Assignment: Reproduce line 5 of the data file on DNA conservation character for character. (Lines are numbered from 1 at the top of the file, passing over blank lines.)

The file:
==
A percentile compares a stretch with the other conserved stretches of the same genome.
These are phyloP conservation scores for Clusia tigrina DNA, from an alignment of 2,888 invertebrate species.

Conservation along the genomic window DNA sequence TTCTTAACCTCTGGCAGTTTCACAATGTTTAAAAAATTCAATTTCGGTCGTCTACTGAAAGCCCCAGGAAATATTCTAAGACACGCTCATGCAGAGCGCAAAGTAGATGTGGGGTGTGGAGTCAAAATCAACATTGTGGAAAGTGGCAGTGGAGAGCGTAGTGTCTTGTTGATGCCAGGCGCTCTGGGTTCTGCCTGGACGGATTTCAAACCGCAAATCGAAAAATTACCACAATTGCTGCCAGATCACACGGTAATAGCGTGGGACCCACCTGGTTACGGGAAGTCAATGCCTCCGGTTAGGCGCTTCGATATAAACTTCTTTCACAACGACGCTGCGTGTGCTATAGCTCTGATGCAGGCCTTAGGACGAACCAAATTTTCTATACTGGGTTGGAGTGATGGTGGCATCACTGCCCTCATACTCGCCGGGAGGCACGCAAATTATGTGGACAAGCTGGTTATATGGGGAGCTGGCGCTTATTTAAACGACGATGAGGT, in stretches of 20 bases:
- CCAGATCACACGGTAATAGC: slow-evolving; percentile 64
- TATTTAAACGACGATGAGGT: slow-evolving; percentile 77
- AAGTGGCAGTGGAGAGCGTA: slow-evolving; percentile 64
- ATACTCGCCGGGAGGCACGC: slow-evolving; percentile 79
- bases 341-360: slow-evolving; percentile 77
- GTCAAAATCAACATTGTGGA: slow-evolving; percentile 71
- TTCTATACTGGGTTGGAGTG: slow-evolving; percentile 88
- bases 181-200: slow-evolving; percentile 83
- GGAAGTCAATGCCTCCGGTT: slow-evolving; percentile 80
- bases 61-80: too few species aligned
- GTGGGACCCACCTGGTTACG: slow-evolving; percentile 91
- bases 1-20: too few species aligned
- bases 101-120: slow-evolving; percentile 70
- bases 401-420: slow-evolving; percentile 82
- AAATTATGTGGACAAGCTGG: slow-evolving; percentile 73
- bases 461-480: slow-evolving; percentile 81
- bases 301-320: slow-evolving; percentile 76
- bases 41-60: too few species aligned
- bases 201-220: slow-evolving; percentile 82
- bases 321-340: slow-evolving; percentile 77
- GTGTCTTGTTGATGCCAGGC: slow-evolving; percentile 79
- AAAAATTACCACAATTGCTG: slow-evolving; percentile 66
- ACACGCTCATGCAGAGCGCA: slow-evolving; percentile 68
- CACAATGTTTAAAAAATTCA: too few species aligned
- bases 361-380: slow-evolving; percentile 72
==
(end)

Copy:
- TATTTAAACGACGATGAGGT: slow-evolving; percentile 77